The four top trends to watch for this week at CES 2022 are transportation, space tech, sustainable technology, and digital health, based on Steve Koenig’s annual read-out that kicks off this largest annual conference featuring innovations in consumer electronics.

Last night, Steve discussed these trends for media attendees, of which I am one (gratefully) participating in #CES2022 virtually from the hygienic comfort and safety of my home health hub (more on that later in this post).

All four of these mega-themes impact health and well-being in some way. “Space Tech?” you  might wonder. Yes. My friend Dorit Donoviel can be an Exhibit A for that, with her pioneering work leading space-health research at the Baylor College of Medicine.

Before I dive into the details of digital health in CTA’s tech trend consumer survey, I’ll share some of Steve’s top-line insights that provide important context for the evolving home as health hub.

The bar chart illustrates “consumers leveling up their tech” as more people are investing in technology to “lead a 21st century lifestyle” in Steve’s words.

Here, note the growth of connected TVs, more spending on laptops and computers (driven heavily by continued working-from-home and educating supported in homes), gaming (again, with homes even more focusing on entertainment and family and individual fun time), and wireless headphones — part of that 21st century living.

See that connected sports and fitness equipment grew by 7 percentage points in U.S. households owning this form of technology.

Another important data point in this consumer-tech environmental analysis is that more people are open to artificial intelligence baked into the tasks of daily living, shown in the third chart. Among the top 10 AI-informed tasks to which people would be open are shopping and purchase recommendations, fitness or nutritional advice, and cooking meals — all life-flows that can feed into a healthy lifestyle or medically-tailored support at home.

That AI-powered counsel can emanate from the digital health technologies, apps, and algorithms that people are increasingly using — choosing to do so on their own, as well as adopting new tools based on health care provider and wellness coach recommendations (or “prescriptions”).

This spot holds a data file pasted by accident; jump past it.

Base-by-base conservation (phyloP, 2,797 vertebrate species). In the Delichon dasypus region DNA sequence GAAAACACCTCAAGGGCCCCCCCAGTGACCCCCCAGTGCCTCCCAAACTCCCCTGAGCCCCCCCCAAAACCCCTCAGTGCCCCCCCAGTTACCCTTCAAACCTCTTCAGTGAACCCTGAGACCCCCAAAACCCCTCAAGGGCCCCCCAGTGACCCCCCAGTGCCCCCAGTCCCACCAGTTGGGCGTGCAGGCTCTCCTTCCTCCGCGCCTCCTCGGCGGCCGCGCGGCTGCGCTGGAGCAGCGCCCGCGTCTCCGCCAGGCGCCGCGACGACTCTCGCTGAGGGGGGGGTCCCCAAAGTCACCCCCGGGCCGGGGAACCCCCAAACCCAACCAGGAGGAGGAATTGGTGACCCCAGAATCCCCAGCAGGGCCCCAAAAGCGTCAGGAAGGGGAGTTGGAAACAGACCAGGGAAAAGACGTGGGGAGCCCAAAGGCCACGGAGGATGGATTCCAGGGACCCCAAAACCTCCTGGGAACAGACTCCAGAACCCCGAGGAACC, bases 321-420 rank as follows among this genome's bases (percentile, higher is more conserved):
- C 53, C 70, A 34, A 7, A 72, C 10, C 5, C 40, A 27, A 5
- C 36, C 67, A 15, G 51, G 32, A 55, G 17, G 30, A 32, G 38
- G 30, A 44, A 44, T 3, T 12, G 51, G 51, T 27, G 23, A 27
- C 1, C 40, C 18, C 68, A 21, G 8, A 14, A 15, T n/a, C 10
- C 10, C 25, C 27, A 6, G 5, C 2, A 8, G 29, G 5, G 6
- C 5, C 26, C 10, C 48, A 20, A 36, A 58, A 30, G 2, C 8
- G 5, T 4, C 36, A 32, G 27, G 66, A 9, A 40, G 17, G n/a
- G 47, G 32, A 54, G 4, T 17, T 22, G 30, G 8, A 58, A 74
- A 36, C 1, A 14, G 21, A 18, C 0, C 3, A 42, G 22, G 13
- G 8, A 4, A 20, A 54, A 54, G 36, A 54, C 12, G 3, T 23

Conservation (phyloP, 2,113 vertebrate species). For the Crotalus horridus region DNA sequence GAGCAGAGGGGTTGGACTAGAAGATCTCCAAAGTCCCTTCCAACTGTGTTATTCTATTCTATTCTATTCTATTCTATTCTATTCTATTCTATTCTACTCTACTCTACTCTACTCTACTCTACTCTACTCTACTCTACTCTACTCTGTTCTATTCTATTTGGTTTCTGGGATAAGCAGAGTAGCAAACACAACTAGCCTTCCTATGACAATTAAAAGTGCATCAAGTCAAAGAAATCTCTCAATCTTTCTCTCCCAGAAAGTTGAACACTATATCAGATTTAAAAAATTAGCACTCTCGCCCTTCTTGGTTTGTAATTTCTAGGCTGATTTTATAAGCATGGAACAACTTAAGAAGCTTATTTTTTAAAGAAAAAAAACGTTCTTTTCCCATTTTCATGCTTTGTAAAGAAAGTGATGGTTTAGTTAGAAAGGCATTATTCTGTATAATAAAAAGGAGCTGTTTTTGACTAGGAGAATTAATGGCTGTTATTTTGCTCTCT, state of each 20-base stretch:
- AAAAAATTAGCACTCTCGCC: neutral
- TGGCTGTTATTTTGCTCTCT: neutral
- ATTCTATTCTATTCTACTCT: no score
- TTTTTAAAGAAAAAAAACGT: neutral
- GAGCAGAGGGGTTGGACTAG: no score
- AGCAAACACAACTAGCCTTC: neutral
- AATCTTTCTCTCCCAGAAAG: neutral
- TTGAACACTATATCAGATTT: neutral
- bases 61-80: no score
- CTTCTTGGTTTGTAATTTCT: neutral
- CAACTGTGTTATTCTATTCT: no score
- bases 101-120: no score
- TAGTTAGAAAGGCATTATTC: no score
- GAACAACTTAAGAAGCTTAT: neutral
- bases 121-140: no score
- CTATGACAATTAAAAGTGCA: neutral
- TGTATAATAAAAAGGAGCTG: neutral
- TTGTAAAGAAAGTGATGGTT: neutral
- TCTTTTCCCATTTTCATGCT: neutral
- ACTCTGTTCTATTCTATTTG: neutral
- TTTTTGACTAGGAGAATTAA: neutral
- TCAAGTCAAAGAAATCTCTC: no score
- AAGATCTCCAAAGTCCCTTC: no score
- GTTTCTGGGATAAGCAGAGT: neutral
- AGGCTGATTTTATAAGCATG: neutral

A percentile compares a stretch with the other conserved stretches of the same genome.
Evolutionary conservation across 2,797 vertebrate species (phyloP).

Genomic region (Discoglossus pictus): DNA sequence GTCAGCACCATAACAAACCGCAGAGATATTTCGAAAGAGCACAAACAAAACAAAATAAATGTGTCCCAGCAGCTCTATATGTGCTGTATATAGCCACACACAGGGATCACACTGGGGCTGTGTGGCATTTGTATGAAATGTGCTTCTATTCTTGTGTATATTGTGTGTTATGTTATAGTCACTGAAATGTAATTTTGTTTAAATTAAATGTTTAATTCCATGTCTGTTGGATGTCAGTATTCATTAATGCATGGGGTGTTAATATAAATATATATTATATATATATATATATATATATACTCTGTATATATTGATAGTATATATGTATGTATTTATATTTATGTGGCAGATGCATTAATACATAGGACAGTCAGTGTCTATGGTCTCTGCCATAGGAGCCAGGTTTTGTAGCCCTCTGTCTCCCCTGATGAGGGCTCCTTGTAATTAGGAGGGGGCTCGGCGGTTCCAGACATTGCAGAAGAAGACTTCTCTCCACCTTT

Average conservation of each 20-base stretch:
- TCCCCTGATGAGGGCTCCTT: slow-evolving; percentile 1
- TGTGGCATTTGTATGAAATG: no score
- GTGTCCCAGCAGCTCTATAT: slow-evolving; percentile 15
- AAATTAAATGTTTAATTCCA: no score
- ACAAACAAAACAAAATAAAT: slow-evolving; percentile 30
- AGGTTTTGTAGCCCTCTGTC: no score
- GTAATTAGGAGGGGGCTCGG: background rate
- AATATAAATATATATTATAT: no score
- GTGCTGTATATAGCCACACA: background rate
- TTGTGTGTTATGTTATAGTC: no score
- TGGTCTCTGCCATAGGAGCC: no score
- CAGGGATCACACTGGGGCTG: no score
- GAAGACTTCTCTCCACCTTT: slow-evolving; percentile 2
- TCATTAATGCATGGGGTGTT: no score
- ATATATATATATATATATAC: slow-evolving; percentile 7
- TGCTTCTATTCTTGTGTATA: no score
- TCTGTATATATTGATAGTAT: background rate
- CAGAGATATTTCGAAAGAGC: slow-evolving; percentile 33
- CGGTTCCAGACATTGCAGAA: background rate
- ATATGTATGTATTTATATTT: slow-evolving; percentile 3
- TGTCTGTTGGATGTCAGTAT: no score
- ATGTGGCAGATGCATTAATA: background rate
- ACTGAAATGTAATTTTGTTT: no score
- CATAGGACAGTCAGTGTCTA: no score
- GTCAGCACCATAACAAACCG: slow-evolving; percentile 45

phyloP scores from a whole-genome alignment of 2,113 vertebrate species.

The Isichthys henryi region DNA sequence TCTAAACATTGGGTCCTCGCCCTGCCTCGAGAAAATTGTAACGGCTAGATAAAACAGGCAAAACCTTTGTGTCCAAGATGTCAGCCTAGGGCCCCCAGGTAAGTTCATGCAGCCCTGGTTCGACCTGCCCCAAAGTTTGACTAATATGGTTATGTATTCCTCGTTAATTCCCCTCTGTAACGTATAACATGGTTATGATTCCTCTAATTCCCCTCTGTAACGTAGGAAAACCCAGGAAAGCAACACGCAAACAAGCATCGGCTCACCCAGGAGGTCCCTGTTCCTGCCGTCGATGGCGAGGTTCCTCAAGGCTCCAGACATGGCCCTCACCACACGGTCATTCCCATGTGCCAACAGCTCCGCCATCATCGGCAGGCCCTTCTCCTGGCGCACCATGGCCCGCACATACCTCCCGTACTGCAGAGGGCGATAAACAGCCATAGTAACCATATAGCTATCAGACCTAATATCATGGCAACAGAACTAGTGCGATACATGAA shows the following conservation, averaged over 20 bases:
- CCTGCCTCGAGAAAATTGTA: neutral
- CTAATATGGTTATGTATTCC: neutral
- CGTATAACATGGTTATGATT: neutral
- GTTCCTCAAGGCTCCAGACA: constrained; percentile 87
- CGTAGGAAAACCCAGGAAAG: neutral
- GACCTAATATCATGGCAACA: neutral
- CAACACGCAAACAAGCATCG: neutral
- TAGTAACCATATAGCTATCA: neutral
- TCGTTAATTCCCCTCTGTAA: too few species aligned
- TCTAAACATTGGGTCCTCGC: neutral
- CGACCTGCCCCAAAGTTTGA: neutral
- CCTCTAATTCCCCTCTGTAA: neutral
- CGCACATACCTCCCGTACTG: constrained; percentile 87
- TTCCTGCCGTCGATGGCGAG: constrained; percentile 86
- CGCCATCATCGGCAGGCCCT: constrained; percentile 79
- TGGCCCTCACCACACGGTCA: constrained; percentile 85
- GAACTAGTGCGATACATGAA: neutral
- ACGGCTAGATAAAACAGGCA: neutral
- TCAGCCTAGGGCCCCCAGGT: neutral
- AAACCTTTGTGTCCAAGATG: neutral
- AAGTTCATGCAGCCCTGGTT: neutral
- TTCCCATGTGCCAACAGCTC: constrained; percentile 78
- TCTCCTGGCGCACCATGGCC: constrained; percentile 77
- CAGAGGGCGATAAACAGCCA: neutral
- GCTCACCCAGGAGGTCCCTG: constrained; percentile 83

Looking back to the first chart above under the digital health category, we see wearables, mental wellness, digital therapeutics, and provider solutions. Together these, and other innovations, can empower consumers for self-care at home and on-the-go.

As examples of this, Steve pointed to three CES attendees’ products that speak to self-care empowerment:

  • For telehealth and remote patient management (RPM), Essence’s VitalOn
  • As a connected health device, Abbott’s FreeStyle Libre 3, and
  • Withings’ FDA-cleared smartwatch as a health/care wearable technology.

To understand the powerful scenario here, consider these three tools adopted by a person managing diabetes. That patient must attend to many clinical and lifestyle workflows through one 24-hour day — for example, measuring blood glucose levels, tracking blood pressure and activity/exercise, and communicating with a nurse practitioner, health coach, or doctor’s office as well as receiving advice or support from clinical team members.

Health Populi’s Hot Points:  Our homes are undergoing “the great home makeover,” Steve described. Some of the components underpinning that makeover include enhanced home theatres (think: traditional devices like monitors re-purposed from TVs to home office or other use), smarter homes (for energy efficiency and health home objectives), and pursuing premium (again, that “leveling up” technology and optimizing for a new normal).

Another important trend that is an umbrella over more granular forecasts is the consumer’s embrace of services. To illustrate this, note that consumer-subscribers of subscription-video-on-demand (SVOD) grew by millions in 2021, with Netflix, Amazon Prime Video, Disney+, and AppleTV all expanding their membership rosters. On average, consumers globally subscribe to eight online services. That’s on average.

Now, consider how services on demand fit into health and medical care….such as Peloton and Hydro, the connected fitness companies. Connected wellness and lifestyle services also grew in subscriber bases in 2021 in the U.S. and Europe, CTA’s data shows, with two-thirds of consumers in the U.S. planning to continue using these services (like Peloton or Hydro as examples). Food delivery, too, will see about 60% of U.S. consumers planning to stick with home delivered meal prep packages in 2022.

This last graphic here from Steve’s presentation shows a stunning data point: that in the past year, one in four U.S. adults that attended a video meeting did so for medical-related purposes — such as virtual health care, telemedicine, remote monitoring consultation.

Welcome to #CES2022: where health/care is everywhere. And just as healthcare and medical visits are morphing to omnichannel and digital front doors, so, too, is our collective experience at CES this year. As Steve observed several times in his tech trends discussion last night, “technology is re-shaping our behavior.”

And that technology, both those specifically designed for digital health tools as well as platform tech innovations to support smarter and more hygienic homes, will have the potential to enable greater access and health equity to health citizens the world over (which CTA recently discussed in this important research). That is, if we are mindful and attentive to those objectives for our fellow health citizens….stay tuned here on Health Populi for more CES 2022 health/care observations throughout the week….and if you see some exciting health-related or -adjacent developments in your own CES journeys, please let me know on Twitter @HealthyThinker….

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